Will Modern Technology Really Keep Your Money Safe?

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Physicist and award-winning novelist ("Oxygen") Randall Ingermanson explores a frightening scenario in new technothriller.

Every day, billions of dollars are transmitted between businesses electronically using an "unbreakable" encryption technology. But what if that technology suddenly became breakable? Recent advances in quantum physics have shown that it will—-sooner or later. That fact is the premise for DOUBLE VISION, a technothriller by physicist and award-winning novelist Randall Ingermanson.            

"DOUBLE VISION highlights the dark side of this promising new technology," says Ingermanson. "Note that I’m a physicist myself and I love scientific advances. Technology is terrific, but it sometimes has unintended consequences. Quantum computing has already been demonstrated in the lab on a small scale. In time, this technology will lead to machines able to crack our conventional encryption methods. That’s going to cause huge problems. The good news is that a radically new and truly unbreakable encryption method has already been demonstrated using—you guessed it—quantum physics."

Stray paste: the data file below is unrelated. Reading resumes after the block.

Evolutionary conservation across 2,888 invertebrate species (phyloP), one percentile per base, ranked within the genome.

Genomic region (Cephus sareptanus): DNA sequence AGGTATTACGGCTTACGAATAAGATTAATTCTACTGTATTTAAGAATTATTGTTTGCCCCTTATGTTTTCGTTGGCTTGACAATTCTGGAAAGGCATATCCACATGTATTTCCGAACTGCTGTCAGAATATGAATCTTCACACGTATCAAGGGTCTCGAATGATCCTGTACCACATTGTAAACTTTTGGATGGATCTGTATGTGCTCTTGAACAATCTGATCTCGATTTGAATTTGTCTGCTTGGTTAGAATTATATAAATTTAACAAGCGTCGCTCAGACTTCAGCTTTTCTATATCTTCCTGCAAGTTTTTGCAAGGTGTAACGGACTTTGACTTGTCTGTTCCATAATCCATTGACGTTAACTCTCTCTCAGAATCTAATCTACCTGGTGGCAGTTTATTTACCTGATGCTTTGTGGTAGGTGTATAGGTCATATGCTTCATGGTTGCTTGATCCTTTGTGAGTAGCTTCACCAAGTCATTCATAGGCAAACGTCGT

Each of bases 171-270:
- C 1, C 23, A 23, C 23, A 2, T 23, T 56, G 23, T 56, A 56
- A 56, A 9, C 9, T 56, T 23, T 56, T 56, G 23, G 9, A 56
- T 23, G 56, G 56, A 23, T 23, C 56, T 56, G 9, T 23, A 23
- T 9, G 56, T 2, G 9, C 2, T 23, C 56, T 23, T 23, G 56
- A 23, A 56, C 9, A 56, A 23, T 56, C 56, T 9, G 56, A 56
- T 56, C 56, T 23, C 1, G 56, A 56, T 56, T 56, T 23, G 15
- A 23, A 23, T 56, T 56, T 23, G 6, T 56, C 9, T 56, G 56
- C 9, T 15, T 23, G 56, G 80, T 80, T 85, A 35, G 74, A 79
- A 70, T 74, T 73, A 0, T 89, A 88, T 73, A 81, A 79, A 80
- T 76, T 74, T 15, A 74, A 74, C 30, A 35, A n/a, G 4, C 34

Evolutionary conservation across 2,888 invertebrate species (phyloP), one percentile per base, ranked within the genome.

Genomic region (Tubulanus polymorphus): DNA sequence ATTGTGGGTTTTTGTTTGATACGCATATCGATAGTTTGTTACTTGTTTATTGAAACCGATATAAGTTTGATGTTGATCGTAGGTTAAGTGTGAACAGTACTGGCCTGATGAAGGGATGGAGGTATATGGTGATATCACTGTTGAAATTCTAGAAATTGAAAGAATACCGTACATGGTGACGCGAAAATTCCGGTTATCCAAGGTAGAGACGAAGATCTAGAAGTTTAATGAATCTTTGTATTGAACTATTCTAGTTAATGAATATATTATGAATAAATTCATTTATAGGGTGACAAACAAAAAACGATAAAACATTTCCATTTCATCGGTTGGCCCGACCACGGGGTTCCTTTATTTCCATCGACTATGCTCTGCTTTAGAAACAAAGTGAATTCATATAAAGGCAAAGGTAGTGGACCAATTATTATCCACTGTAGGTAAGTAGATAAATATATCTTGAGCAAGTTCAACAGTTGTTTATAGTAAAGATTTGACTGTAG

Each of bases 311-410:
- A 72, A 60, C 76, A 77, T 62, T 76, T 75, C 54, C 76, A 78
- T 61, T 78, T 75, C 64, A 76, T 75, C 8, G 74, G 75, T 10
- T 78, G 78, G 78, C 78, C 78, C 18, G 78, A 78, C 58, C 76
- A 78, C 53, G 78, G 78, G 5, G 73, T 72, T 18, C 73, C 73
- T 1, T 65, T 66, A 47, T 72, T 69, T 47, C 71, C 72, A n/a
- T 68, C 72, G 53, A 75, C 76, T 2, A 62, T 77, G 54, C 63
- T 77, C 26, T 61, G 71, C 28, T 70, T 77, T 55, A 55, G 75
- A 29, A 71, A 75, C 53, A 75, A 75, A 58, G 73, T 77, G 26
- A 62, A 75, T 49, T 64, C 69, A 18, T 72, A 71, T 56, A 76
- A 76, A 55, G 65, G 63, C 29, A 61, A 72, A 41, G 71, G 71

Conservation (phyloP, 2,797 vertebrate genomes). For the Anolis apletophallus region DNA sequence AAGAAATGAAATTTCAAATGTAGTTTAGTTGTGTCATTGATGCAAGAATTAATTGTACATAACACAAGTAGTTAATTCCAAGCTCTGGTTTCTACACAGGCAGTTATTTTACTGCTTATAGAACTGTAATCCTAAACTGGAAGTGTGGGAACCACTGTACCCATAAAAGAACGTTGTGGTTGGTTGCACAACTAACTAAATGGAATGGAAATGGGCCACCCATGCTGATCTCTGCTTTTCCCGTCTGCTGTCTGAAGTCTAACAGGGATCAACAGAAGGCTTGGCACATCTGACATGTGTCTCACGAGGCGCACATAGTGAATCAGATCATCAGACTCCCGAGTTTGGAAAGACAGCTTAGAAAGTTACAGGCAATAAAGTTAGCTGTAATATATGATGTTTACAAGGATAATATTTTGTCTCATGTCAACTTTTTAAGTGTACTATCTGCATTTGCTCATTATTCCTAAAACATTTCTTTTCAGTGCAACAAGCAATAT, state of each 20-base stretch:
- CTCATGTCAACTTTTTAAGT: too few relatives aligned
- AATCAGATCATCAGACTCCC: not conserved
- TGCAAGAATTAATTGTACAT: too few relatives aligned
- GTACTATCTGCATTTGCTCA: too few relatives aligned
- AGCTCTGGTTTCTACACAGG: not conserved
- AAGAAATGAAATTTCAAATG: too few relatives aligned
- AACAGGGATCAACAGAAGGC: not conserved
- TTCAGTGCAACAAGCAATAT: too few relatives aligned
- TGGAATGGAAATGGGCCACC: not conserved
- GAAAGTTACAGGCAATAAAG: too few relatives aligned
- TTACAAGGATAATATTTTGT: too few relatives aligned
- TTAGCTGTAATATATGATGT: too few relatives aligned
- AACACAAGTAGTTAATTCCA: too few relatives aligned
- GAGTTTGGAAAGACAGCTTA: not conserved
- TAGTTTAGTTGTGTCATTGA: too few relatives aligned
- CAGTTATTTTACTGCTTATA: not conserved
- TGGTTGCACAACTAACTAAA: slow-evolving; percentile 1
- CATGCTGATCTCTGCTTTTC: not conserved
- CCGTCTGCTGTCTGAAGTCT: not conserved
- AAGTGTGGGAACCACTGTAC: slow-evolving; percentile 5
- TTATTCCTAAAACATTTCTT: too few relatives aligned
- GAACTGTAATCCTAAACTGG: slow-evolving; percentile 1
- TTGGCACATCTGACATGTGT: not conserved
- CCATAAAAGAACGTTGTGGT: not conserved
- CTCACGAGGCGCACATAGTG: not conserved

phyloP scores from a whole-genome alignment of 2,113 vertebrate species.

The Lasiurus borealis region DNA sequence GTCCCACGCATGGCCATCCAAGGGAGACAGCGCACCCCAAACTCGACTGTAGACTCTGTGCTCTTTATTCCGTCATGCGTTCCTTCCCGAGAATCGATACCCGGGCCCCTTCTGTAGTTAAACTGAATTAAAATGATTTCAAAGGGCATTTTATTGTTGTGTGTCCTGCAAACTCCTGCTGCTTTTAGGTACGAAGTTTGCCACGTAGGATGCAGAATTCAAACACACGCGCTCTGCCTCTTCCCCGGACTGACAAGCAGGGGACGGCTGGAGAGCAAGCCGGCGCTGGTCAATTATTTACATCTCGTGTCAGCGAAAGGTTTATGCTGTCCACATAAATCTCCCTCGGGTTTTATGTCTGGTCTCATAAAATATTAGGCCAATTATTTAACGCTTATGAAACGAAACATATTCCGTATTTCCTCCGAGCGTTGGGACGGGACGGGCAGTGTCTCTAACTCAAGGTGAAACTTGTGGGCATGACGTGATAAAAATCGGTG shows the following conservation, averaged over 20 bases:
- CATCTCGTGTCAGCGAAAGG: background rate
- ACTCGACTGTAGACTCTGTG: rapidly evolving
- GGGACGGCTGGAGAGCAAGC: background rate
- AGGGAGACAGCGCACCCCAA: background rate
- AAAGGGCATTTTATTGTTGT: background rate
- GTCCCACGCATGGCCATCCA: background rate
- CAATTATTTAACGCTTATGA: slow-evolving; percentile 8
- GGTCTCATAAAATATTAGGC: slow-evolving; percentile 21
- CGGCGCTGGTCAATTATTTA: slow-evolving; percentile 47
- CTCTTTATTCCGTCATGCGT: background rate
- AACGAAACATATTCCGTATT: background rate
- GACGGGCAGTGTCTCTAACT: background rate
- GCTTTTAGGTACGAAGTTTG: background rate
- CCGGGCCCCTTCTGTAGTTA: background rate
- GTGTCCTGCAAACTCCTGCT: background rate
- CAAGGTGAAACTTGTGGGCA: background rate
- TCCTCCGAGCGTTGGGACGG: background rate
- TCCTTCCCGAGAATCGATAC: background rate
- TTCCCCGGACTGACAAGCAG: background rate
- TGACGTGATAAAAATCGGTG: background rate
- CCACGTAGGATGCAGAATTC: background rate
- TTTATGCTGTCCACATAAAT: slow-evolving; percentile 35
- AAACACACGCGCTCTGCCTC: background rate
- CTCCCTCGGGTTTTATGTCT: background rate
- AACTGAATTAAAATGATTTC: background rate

In DOUBLE VISION (Bethany House, November 2004, ISBN 0764227335, $12.99), biophysicist Rachel Meyers uses biological nanoconstruction techniques to make a breakthrough in quantum computing. Teaming up with her eccentric co-worker, Dillon Richard, Rachel finds herself racing the clock when their high-tech startup company loses its funding. Rachel and Dillon find it impossible to work together, so their colleague, Keryn Wills, is called in to mediate. Soon enough, the three find themselves holding a trillion dollar secret that could leave the world’s economy naked to any thief smart enough and daring enough to steal the technology.

About the Author

He is the author of half a dozen novels exploring the intersection of faith and science and has won a number of regional and national awards for his writing, including Christy Awards in both 2001 and 2002 (OXYGEN, Bethany House). Ingermanson lives in San Diego, California with his wife and three daughters. He earned a Ph.D. in theoretical physics from U.C Berkeley and has worked for two high-tech startup companies.

Read an excerpt:


Print/Broadcast Media

Nikki Nash of Phenix & Phenix Literary Publicists / PH (512) 478-2028 x223 / nnash@bookpros.com

Online Media

Brett Benson of Bethany House Publishers / PH (952) 829-2529 / FX (952) 996-1393 / bbenson@bethanyhouse.com

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